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What is the 'fictional narrative' a White House ex-adviser warns against?

WASHINGTON (Reuters) - U.S. President Donald Trump's former Russia adviser, Fiona Hill, warned lawmakers in the House of Representatives impeachment inquiry on Thursday against promoting what she called a "fictional narrative here" that minimizes Russia's attempts to interfere in U.S. elections.

U.S. President Donald Trump speaks during a tour of Apple's Mac Pro manufacturing plant in Austin, Texas, U.S., November 20, 2019. REUTERS/Tom Brenner


Hill is referring to theories advanced by Trump and his supporters that Ukraine improperly influenced the 2016 U.S. presidential election to hurt his candidacy and boost his Democratic rival, Hillary Clinton.

The conspiracy theories, which have been widely debunked by U.S. officials and others, are at odds with the conclusion by U.S. intelligence agencies here and Special Counsel Robert Mueller here that Russia engaged in a massive hacking and propaganda campaign here to boost Trump and hurt Clinton.

“The unfortunate truth is that Russia was the foreign power that systematically attacked our democratic institutions in 2016,” Hill told lawmakers on Thursday.


Trump’s personal lawyer, Rudy Giuliani, and other Trump allies assert that Ukrainian officials circulated false information among Democrats and U.S. media in 2016 to discredit Trump and his campaign chairman, Paul Manafort.

That information, they say, helped spark an FBI investigation of Trump’s campaign that dogged his presidency.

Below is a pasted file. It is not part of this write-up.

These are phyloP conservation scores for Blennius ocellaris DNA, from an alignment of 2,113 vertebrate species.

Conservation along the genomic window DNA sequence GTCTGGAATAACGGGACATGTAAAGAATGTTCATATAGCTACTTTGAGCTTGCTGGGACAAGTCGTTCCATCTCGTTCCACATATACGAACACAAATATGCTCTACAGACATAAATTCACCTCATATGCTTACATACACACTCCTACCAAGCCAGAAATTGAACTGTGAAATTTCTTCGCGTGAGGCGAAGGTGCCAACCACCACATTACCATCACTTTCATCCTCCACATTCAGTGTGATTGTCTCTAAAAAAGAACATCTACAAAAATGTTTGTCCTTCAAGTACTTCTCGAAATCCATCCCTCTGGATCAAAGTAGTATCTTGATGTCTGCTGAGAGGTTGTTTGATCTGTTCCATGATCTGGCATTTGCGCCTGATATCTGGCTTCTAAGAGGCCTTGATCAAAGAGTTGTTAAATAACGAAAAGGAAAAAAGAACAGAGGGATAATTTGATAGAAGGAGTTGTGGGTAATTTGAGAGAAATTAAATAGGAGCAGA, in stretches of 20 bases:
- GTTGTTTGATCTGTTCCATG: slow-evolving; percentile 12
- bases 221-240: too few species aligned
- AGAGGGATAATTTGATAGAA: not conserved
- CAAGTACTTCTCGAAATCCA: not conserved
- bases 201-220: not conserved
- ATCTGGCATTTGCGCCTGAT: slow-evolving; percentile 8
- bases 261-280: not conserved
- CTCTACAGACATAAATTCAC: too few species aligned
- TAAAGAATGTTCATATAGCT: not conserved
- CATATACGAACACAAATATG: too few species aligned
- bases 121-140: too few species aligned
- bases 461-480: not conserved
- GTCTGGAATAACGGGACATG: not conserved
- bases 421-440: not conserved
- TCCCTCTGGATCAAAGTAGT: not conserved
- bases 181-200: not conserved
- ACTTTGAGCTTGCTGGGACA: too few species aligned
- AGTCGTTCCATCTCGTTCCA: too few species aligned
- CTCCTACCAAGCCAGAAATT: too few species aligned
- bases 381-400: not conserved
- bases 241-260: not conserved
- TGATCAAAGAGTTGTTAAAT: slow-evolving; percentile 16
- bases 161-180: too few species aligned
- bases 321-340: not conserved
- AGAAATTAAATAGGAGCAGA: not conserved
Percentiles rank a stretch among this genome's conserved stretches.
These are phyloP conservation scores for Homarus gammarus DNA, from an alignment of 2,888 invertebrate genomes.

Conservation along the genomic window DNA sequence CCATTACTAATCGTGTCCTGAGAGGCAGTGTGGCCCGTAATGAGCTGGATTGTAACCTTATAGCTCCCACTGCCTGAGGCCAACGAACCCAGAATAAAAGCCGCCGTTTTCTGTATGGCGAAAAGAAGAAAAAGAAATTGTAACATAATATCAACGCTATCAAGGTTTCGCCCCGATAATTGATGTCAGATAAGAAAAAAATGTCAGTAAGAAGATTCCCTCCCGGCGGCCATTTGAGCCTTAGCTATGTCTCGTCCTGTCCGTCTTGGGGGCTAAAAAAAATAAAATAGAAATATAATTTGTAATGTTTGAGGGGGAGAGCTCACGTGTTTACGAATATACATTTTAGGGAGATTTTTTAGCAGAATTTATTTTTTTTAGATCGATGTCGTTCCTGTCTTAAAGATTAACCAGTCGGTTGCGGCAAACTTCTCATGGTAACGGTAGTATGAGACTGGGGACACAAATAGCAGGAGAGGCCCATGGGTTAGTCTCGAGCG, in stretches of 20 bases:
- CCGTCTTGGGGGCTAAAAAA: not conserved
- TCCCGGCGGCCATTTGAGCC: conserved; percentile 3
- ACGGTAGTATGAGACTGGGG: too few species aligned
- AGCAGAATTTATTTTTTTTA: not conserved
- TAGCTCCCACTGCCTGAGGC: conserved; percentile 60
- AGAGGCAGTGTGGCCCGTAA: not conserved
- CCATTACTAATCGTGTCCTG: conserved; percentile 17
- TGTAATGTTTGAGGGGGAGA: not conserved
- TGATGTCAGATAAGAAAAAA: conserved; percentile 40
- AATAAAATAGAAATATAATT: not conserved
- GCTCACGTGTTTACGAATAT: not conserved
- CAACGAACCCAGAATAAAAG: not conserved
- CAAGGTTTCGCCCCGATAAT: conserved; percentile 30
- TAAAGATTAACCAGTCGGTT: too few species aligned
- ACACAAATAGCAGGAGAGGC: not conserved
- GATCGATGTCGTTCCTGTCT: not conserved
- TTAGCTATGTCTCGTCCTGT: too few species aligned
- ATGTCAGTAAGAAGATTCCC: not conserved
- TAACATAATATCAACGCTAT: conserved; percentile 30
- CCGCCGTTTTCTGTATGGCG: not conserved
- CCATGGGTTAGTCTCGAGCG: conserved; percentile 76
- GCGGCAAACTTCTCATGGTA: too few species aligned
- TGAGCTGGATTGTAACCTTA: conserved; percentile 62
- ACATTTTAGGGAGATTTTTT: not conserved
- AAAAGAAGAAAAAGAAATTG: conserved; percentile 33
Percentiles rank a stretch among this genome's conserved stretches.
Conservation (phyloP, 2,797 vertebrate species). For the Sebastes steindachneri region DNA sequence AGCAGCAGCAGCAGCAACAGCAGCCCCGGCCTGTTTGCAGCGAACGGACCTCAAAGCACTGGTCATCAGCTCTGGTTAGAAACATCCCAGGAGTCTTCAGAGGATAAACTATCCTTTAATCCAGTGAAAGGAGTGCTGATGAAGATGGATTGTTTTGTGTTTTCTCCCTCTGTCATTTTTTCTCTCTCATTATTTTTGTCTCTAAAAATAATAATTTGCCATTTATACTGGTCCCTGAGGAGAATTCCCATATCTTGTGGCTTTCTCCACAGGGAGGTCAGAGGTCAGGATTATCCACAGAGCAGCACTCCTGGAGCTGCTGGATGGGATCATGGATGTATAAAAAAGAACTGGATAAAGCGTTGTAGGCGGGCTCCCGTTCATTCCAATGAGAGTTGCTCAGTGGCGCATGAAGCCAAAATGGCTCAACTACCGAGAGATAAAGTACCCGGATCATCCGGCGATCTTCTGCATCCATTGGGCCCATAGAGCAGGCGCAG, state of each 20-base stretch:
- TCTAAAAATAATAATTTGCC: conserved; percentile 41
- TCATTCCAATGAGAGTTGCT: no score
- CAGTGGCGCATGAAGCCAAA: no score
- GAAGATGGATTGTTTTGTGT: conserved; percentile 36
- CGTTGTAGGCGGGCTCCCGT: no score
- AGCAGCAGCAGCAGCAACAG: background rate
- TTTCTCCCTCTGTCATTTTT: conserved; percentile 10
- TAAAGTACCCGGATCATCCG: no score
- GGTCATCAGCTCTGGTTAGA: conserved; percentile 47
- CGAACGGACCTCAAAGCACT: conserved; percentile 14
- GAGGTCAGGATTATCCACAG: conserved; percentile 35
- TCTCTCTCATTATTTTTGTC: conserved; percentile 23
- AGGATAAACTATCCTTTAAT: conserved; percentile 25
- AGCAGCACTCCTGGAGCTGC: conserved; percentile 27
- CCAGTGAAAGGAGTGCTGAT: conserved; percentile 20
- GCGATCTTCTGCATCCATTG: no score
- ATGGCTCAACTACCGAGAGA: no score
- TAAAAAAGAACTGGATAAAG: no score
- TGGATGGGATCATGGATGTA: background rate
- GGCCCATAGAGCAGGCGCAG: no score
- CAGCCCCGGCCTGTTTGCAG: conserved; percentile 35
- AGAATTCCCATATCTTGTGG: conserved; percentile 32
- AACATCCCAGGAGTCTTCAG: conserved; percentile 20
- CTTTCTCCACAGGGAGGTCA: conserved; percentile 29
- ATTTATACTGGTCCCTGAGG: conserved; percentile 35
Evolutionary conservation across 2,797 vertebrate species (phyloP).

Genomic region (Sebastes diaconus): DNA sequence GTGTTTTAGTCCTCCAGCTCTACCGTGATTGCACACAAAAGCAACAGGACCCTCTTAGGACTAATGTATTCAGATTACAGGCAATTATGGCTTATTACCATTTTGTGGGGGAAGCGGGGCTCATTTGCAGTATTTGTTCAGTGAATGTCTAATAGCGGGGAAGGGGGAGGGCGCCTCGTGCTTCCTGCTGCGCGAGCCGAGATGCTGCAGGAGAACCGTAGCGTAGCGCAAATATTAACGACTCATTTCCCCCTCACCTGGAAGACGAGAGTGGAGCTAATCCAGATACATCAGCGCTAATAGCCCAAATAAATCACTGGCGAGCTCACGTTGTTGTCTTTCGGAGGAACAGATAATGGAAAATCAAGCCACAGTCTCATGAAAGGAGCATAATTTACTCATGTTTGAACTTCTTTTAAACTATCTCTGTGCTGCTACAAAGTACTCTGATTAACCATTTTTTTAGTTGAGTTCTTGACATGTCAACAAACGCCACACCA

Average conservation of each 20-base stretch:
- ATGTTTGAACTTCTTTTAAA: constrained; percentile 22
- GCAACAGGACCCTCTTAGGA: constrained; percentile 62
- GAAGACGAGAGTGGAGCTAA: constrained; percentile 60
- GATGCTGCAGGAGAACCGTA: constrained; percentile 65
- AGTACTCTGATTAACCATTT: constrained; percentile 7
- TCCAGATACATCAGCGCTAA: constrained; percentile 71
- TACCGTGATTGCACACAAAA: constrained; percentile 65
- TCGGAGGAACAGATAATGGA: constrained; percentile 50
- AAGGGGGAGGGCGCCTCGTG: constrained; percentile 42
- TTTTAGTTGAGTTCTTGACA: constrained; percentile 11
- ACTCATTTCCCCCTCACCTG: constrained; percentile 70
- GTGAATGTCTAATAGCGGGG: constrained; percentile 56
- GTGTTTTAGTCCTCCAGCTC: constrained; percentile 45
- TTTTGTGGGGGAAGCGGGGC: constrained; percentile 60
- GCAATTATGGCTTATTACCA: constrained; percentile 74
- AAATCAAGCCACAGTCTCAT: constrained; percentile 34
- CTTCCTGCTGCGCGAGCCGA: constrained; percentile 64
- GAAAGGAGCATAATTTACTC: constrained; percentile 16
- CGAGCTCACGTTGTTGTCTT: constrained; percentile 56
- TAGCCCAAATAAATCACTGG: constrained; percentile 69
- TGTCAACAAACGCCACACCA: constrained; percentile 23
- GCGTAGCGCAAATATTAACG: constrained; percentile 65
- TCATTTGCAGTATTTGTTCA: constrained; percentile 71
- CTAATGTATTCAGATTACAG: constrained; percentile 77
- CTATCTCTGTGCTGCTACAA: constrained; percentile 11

They allege that Ukrainians forged a record of millions of dollars in payments - known as the “black ledger” - to Manafort from the country’s Russia-friendly president then, Viktor Yanukovich.

Manafort resigned from Trump’s campaign soon after the payments were made public.

He also admitted to taking at least $11 million from Yanukovich's government last year when he pleaded guilty here to money laundering, illegal lobbying and other charges. He is currently serving a 7-1/2 year prison sentence.

David Holmes, a staffer at the U.S. embassy in Kiev, told the House Intelligence Committee he thought the payments listed in the “black ledger” were credible.


Multiple U.S. investigations have concluded that Russia's government was to blame for hacking here Democratic Party organizations and leaking stolen emails at politically opportune moments in 2016. Russia has denied involvement, although U.S. investigators named the Russian officers they said were sitting at the keyboard during the breaches.

Some right-wing websites have said that the cybersecurity firm CrowdStrike, which the Democratic National Committee hired to investigate the hack, falsely accused Russia, and spirited the hacked email servers to Ukraine as part of a cover-up.

Trump referenced that theory during a July 25 call with Ukrainian President Volodymyr Zelenskiy, mentioning CrowdStrike by name.

“It’s not only a conspiracy theory. It is completely debunked,” Trump’s former homeland security adviser, Tom Bossert, said on ABC in September.

Reporting by Andy Sullivan; Additional reporting by Brad Heath, Jonathan Landay, Mark Hosenball and David Morgan; Editing by Bernadette Baum and Howard Goller